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National votes

December 24, 2007|By Thomas Voting Reports

WASHINGTON - Here's how area members of Congress voted on major roll calls in the week ending Dec. 21.

HOUSE



New energy policies



Voting 314 for and 100 against, the House on Dec. 18 sent President Bush a bill (HR 6) that would raise vehicle mileage requirements by 40 percent by 2020; boost residential and industrial energy-efficiency standards; phase out the incandescent light bulbs now used in most U.S. homes and increase production of ethanol and other biofuels sixfold by 2022.

The bill would increase Corporate Average Fuel Economy (CAFE) standards for cars, SUVs and light trucks to a fleet average of 35 miles per gallon by 2020, up from current 27 mpg for cars and 22.2 mpg for SUVS and light trucks. This would be the first increase in mileage standards in 32 years.

A yes vote was to pass the bill.

Maryland


Roscoe Bartlett, R-6, no

Pennsylvania


Bill Shuster, R-9, yes

West Virginia


Shelley Moore Capito, R-2, yes

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Catchall 2008 budget



Voting 272 for and 142 against, the House on Dec. 19 sent President Bush a fiscal 2008 budget bill (HR 2764) that appropriates $473.5 billion in non-defense discretionary spending, $70 billion for war in Iraq and Afghanistan and $11.2 billion in emergency domestic spending. Congress previously appropriated $459.3 billion for Department of Defense operations in 2008 other than those in Iraq and Afghanistan. Congress next year will address the remaining $120 billion requested by President Bush for Iraq-Afghanistan operations in the current budget year.

A yes vote was to pass the bill.

Maryland


Bartlett, yes

Pennsylvania


Shuster, yes

West Virginia


Capito, yes




Alternative minimum tax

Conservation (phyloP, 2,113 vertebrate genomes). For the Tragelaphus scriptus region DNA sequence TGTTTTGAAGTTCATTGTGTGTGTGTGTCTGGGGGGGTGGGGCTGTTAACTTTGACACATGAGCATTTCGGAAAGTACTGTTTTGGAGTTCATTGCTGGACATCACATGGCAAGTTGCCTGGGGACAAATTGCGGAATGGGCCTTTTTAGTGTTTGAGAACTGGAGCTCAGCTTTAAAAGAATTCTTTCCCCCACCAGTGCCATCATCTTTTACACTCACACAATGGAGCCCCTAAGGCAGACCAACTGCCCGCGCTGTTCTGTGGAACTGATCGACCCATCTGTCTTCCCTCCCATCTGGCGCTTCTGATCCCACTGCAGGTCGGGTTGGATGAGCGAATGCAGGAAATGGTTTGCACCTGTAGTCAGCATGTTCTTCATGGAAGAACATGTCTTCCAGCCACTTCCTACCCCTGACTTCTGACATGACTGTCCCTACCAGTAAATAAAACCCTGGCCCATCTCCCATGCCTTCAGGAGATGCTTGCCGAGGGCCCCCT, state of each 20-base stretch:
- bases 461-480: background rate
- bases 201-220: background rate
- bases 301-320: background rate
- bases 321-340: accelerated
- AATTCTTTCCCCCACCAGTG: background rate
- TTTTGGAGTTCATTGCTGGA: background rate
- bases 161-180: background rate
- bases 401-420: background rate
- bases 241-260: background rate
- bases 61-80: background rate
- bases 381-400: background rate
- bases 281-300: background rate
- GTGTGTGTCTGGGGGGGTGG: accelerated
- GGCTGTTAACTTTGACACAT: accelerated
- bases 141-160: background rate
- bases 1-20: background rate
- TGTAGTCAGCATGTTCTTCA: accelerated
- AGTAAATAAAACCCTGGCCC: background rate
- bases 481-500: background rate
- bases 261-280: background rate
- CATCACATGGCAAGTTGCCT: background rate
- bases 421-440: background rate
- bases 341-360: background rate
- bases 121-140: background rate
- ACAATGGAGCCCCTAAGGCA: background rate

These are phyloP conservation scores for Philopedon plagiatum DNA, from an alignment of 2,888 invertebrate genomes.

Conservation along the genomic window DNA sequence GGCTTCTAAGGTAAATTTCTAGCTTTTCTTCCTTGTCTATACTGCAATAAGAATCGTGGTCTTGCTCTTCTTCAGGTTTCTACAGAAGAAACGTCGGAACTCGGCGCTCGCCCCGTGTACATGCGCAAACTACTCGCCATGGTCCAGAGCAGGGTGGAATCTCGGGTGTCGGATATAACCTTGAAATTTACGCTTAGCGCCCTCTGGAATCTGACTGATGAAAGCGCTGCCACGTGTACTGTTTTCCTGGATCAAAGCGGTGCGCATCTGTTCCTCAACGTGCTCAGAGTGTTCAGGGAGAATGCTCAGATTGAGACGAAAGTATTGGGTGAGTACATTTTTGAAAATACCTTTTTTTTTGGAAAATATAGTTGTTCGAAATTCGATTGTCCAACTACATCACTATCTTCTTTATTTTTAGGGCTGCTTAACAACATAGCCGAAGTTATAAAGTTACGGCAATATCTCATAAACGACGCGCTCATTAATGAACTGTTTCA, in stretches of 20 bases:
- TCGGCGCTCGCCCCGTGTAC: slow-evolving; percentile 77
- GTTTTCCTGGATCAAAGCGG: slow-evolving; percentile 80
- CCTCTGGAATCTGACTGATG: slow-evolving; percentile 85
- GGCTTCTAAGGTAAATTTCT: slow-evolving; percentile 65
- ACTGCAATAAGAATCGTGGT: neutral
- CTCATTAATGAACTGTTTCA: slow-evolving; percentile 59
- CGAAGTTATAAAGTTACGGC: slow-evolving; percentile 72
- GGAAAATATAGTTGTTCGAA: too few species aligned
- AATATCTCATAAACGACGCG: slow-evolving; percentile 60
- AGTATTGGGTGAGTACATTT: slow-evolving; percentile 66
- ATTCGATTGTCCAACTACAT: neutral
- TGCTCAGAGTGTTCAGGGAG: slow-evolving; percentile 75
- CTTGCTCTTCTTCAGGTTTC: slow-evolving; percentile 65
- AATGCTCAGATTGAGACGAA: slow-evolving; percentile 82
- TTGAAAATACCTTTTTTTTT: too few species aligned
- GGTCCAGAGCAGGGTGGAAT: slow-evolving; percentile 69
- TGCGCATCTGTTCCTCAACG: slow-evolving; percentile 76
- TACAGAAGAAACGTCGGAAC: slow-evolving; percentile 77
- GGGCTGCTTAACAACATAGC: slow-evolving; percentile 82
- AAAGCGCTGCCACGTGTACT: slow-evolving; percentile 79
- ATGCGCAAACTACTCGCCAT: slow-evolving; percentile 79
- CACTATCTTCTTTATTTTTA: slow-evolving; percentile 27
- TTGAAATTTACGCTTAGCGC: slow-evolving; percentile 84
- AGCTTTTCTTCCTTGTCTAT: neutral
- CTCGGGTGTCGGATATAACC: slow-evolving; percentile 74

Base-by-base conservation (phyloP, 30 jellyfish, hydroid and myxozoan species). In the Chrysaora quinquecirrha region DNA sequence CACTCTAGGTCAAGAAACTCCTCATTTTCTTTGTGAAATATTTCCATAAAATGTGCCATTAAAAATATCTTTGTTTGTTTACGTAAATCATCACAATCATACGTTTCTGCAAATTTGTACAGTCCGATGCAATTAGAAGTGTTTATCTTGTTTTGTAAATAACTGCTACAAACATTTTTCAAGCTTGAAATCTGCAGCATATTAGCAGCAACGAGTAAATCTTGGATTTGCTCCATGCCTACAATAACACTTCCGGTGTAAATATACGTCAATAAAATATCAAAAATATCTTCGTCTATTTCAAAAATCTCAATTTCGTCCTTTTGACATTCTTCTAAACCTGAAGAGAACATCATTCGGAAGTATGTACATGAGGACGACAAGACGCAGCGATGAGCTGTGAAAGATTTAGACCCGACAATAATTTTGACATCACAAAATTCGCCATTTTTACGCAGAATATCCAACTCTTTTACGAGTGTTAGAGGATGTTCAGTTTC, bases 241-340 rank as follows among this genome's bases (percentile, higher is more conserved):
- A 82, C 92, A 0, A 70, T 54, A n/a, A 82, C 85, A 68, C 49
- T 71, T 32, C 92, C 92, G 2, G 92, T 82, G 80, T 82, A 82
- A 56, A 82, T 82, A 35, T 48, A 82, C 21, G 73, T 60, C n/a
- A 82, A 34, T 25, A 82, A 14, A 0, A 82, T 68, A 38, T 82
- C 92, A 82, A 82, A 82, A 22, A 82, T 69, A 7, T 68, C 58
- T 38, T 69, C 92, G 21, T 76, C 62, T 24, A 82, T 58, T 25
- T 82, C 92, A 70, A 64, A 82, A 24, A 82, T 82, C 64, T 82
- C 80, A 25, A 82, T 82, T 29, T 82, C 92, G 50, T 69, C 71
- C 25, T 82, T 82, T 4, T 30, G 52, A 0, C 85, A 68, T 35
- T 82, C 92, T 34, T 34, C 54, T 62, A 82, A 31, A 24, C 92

Voting 352 for and 64 against, the House on Dec. 19 sent President Bush a bill (HR 3996) to exempt about 21 million middle-income households from the Alternative Minimum Tax (AMT) this year. The bill will add $50 billion to the national debt as a result of Senate Republicans' refusal to accept House-passed tax increases and loophole closers designed to offset its cost.

The AMT, which sets a minimum rate, was enacted in 1969 to prevent a small number of wealthy filers from using deductions, exemptions and shelters to avoid income taxes. Not indexed for inflation, the AMT has crept into middle-income brackets, and even with this fix it will add a projected $2,000 per return to the tax bills of four million middle-income households.

A yes vote was to pass the bill.

Maryland


Bartlett, yes

Pennsylvania


Shuster, yes

West Virginia


Capito, yes




SENATE



Catchall 208 budget



Voting 76 for and 17 against, the Senate on Dec. 18 sent the House a bill (HR 2764) appropriating $555 billion in discretionary spending for fiscal 2008, including $70 billion to finance war in Iraq and Afghanistan through May. The House then sent the bill to President Bush, completing congressional work on the 12 spending bills that fund the federal government.

A yes vote was to pass the bill.

Maryland


Benjamin Cardin, D, yes

Barbara Mikulski, D, yes

Pennsylvania


Arlen Specter, R, yes

Robert Casey Jr., D, yes

West Virginia


Robert Byrd, D, yes

John Rockefeller, D, yes




Iraq-Afghanistan funds



Voting 70 for and 25 against, the Senate on Dec. 18 added $70 billion to HR 2764 to fund U.S. military operations in Iraq and Afghanistan through May 2008 without conditions set by Congress. The House and Senate next year will consider the remainder of President Bush's $190 billion request to pay for U.S. combat in Iraq and Afghanistan in the fiscal year ending Sept. 30.

A yes vote backed unconditional war funding.

Maryland


Mikulski, yes

Cardin, no

Pennsylvania


Specter, yes

Casey Jr., yes

West Virginia


Rockefeller, yes

Byrd, no




Iraq withdrawal mandate



Voting 24 for and 71 against, the Senate on Dec. 18 rejected a bid to require President Bush to begin withdrawing U.S. troops from Iraq within 90 days of enactment, leaving behind a small force to protect American interests, train Iraqi security forces and conduct strikes against foes such as Al Qaeda. The amendment was offered to HR 2764.

A yes vote backed the amendment.

Maryland


Cardin, yes

Mikulski, no

Pennsylvania


Specter, no

Casey Jr., no

West Virginia


Byrd, yes

Rockefeller, yes




Key votes ahead



Congress has adjourned for the year. The House will resume legislative business on Jan. 15 and the Senate on Jan. 22.

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